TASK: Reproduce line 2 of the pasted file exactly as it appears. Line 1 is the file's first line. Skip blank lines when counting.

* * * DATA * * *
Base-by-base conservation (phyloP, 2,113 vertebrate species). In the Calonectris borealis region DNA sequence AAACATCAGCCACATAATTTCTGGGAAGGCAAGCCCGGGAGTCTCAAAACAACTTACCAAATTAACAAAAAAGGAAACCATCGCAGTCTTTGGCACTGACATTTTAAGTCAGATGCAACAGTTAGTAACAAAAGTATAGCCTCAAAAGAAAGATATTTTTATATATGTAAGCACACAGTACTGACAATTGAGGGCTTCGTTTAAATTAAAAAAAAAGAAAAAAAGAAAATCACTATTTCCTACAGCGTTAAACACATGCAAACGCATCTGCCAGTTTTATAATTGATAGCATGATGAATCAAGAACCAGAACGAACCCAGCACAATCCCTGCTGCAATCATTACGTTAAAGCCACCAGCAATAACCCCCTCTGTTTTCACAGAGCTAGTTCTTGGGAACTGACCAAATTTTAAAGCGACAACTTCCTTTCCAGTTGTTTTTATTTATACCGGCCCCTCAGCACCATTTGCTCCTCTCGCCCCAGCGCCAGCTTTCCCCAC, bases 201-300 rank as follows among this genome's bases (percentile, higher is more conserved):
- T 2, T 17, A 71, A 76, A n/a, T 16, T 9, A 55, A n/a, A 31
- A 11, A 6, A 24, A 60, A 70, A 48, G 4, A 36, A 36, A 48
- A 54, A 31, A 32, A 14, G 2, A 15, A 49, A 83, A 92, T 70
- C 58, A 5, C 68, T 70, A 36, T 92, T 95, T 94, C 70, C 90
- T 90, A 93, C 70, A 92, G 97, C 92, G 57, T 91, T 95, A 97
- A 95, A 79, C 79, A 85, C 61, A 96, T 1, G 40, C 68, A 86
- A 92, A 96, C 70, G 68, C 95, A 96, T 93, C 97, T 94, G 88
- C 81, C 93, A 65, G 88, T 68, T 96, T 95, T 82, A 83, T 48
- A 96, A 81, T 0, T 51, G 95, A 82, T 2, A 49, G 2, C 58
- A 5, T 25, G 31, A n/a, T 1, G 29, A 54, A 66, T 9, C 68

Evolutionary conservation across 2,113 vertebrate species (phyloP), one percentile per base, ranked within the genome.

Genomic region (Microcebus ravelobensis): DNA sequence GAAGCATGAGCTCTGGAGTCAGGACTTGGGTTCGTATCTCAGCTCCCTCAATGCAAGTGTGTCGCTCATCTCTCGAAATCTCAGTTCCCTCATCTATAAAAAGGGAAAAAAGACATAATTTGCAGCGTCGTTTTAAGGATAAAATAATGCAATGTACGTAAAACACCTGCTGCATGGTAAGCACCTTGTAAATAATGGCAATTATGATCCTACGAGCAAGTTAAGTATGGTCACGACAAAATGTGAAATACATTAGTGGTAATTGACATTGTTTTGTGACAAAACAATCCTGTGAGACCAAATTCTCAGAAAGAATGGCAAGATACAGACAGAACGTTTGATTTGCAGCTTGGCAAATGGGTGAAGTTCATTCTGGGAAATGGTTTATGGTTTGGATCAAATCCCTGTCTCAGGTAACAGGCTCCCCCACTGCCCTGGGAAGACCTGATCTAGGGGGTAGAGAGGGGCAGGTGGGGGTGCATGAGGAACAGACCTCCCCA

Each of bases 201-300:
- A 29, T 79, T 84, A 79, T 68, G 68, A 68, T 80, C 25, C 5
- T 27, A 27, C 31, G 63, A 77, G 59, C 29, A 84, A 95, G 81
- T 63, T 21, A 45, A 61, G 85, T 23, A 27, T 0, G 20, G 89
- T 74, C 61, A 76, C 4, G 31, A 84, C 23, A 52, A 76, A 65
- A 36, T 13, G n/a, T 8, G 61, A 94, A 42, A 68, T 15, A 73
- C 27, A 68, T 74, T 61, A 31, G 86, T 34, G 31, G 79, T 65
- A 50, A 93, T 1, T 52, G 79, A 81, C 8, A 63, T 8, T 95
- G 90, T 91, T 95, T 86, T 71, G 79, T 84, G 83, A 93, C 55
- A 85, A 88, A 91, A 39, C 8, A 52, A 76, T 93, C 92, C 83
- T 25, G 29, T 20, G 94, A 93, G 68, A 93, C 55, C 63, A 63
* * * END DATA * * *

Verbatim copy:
- T 2, T 17, A 71, A 76, A n/a, T 16, T 9, A 55, A n/a, A 31